March 15, 2024

Medicare Households Spend The Most On Healthcare Costs

Good article from Fierce Healthcare and analysis from Kaiser Family Foundation on healthcare spending in Medicare households. Medicare households spend more on healthcare than other households. Health spending burden was twice as high.

Analysis by KFF: https://www.kff.org/medicare/issue-brief/medicare-households-spend-more-on-health-care-than-other-households/

#coverage #costs #medicare #medicareadvantage

Link to Article

AHA Survey Says 94% Of Hospitals Impacted By Change Cyber Attack

While for-profit hospitals are going out of their way to send a message of stability after the Change Healthcare cyber attack, an American Hospital Association (AHA) says 94% of hospitals were impacted. Mounting evidence from providers (impacted by up to $1 billion a day in revenue) and health plans (claims dried up!) that this will have big and lingering impacts.

While some systems are back online, the sheer magnitude of the missed throughput of transactions is amazing and will take time to work through the backlog and regular transactions.  Meanwhile, providers could face major liquidity issues. United HealthGroup’s and the federal government’s response has been haphazard and inadequate.  Not only do we need cyber preparedness funding, but also planning and best practices for impacts.

In other news, provider groups are attacking plans for not immediately agreeing to prior authorization (PA) flexibility. Let’s be clear, this is not a health plan issue and plans are already dealing with major new regulations that restrain PA anyway.

As well, administration officials were pressed on what has been done and what more needs to be done. On a bipartisan basis, they did lay blame on the administration for its delayed response. They wisely indicated that previous reluctance to take cyber attacks seriously throughout the industry may be one root cause to all this. This could lead to national legislation.

Additional articles: https://www.modernhealthcare.com/politics-policy/change-update-congress-cybersecurity-legislation and https://www.fiercehealthcare.com/payers/payers-providers-continue-tussle-over-change-healthcare-cyberattack-response and https://www.fiercehealthcare.com/regulatory/senate-finance-committee-grills-becerra-hhs-role-change-healthcare-cyberattack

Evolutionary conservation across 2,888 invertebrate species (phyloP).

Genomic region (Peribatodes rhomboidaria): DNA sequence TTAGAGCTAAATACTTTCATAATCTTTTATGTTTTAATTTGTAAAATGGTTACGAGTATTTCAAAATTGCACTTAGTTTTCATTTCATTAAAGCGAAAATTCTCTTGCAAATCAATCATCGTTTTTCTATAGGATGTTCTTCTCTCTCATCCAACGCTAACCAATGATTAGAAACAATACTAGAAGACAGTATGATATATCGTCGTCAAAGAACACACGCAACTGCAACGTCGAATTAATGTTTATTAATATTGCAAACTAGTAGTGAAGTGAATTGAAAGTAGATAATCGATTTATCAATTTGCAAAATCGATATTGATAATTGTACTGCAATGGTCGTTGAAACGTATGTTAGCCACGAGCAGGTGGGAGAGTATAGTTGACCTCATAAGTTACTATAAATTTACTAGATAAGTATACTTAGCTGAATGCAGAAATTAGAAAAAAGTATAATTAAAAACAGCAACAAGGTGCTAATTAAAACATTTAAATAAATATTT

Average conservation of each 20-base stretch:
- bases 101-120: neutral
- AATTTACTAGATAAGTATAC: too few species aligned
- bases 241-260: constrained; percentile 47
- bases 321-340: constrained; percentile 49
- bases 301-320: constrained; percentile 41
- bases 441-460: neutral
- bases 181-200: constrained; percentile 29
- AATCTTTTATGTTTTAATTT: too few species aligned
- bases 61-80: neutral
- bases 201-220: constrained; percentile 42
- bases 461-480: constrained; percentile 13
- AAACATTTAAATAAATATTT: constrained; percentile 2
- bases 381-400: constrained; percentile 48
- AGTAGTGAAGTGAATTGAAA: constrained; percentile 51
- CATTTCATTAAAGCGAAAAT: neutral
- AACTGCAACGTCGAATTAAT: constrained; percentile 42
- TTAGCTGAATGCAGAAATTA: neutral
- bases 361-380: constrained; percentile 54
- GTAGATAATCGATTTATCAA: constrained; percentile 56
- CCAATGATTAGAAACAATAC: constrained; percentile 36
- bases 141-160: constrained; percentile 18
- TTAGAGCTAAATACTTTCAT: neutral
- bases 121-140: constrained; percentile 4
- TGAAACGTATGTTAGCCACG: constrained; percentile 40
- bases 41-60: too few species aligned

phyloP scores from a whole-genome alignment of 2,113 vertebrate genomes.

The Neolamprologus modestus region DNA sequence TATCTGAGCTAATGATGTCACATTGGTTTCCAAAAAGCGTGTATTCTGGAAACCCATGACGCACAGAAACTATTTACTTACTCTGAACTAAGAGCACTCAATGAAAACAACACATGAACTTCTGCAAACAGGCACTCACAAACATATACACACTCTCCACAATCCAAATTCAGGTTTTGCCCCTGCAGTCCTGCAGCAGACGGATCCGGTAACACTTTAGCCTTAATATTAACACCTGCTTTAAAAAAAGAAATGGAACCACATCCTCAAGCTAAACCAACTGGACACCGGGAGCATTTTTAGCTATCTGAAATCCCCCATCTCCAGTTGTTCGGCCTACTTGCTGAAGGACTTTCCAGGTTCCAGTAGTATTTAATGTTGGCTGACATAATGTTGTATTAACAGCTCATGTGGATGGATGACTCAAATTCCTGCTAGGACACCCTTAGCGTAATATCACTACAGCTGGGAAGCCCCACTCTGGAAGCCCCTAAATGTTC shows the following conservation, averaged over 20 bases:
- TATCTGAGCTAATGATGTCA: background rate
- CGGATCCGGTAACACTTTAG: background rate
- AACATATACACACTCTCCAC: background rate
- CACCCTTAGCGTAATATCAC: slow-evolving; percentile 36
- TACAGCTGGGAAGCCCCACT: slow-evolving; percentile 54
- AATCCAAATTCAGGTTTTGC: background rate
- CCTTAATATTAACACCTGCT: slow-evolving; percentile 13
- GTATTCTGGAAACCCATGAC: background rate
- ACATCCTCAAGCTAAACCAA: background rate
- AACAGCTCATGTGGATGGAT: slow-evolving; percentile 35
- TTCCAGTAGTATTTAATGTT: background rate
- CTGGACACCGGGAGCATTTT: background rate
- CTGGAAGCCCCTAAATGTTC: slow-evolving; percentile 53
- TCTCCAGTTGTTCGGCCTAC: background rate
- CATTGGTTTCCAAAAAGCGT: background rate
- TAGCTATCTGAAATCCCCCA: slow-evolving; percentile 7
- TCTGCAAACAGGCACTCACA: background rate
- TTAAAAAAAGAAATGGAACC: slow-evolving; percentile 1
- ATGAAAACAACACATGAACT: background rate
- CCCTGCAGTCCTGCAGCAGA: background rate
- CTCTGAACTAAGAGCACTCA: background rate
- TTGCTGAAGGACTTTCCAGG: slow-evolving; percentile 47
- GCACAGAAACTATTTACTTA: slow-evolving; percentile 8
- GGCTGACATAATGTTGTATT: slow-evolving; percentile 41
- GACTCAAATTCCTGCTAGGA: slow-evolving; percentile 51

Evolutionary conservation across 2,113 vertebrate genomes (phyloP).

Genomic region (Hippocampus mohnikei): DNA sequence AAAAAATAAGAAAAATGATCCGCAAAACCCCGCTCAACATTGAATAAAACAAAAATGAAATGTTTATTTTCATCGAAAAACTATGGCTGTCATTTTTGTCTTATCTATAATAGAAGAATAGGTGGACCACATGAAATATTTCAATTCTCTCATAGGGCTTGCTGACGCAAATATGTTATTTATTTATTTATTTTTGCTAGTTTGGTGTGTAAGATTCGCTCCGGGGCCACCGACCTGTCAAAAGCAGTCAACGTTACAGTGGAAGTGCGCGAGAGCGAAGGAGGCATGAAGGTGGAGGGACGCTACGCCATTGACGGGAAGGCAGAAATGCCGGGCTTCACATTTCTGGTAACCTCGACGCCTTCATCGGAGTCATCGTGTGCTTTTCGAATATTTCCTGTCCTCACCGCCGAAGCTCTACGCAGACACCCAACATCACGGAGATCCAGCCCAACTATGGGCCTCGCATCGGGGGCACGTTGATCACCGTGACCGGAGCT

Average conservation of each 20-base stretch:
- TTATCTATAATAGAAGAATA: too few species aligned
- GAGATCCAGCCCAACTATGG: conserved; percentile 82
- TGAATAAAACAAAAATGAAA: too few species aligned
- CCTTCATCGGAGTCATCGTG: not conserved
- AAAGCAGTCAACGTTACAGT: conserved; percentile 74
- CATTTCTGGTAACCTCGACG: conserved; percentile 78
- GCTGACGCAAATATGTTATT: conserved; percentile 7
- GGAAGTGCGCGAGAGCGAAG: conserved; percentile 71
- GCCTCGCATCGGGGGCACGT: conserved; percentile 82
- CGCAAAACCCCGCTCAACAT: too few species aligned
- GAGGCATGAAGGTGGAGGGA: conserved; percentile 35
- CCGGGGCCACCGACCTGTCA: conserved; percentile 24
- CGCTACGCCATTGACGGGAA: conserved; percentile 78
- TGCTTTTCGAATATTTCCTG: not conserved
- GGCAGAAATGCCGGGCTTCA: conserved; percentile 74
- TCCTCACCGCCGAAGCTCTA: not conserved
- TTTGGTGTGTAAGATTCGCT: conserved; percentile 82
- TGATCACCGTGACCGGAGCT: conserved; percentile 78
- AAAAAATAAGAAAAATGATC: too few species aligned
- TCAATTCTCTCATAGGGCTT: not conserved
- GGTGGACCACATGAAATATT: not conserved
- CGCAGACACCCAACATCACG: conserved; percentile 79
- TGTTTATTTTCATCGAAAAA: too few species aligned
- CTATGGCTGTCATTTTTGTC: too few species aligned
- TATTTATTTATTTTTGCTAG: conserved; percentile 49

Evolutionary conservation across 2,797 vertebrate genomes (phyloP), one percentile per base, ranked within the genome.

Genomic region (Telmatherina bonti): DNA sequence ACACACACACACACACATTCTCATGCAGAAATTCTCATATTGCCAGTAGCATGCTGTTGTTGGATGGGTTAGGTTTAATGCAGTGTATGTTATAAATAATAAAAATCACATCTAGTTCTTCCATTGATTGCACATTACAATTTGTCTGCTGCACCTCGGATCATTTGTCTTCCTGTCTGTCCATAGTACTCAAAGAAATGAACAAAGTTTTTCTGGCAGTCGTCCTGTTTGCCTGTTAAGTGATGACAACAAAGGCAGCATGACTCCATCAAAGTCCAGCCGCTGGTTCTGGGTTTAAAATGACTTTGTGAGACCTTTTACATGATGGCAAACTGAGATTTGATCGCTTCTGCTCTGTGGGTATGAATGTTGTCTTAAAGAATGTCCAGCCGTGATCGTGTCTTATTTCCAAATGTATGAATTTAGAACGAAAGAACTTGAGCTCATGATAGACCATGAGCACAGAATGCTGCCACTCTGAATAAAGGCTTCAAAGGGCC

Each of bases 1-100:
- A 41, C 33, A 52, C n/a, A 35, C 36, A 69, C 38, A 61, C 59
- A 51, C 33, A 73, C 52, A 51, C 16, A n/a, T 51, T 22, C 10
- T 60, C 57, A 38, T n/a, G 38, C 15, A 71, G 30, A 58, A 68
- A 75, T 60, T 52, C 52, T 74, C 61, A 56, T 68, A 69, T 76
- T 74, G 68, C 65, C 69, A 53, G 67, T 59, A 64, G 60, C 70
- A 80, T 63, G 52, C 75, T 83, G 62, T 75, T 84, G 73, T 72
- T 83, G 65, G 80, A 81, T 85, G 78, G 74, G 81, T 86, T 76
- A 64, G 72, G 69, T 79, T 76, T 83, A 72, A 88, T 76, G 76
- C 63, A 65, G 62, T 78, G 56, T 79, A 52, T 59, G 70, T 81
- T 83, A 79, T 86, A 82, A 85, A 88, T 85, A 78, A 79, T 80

Also, a great Health Affairs Forefront blog on Change Healthcare, UnitedGroup’s purchase of it, why the cyber attack might have happened, and thoughts about our nation’s vulnerability when so much is concentrated in one company. The arguments are compelling. Although I don’t agree with everything, some of the main themes for administrative change are in my book, The Healthcare Labyrinth (available at this site) : https://www.healthaffairs.org/content/forefront/change-healthcare-incident-change-health-care

(Some articles may require a subscription.)

#changehealthcare #cyberattacks

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Troubling Healthcare Trends In Bay State

A new Massachusetts report is finding that total healthcare expenditures are increasing well beyond national trends – 5.8% from 2021 to 2022 compared with 4.1% nationally.  It also reports huge increases in premiums and cost-sharing. The state is one of a few that also has a cost-containment cap or benchmark. 

#mass #healthcare #costs

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Healthcare Roundup From Fierce Healthcare

Major stories in Fierce Healthcare’s roundup:

  • GOP senators wants the Health and Human Services Office of Inspector General to investigate catheter fraud in Medicare. The House GOP has already called for this.
  •  The Centene CEO is hopeful that Affordable Care Act (ACA) premium enhancements will not die because Trump’s tax cuts end the same year.
  • Experts cite these 9 issues not in the Biden budget and are in need of attention:
    • Medicare Advantage
    • Physician payment reform
    • Merit-based incentive payment system
    • Alternative Payment Model extension
    • Telehealth
    • Site-neutral policies
    • AI strategy in healthcare
    • Healthcare worker well-being
    • PBM reform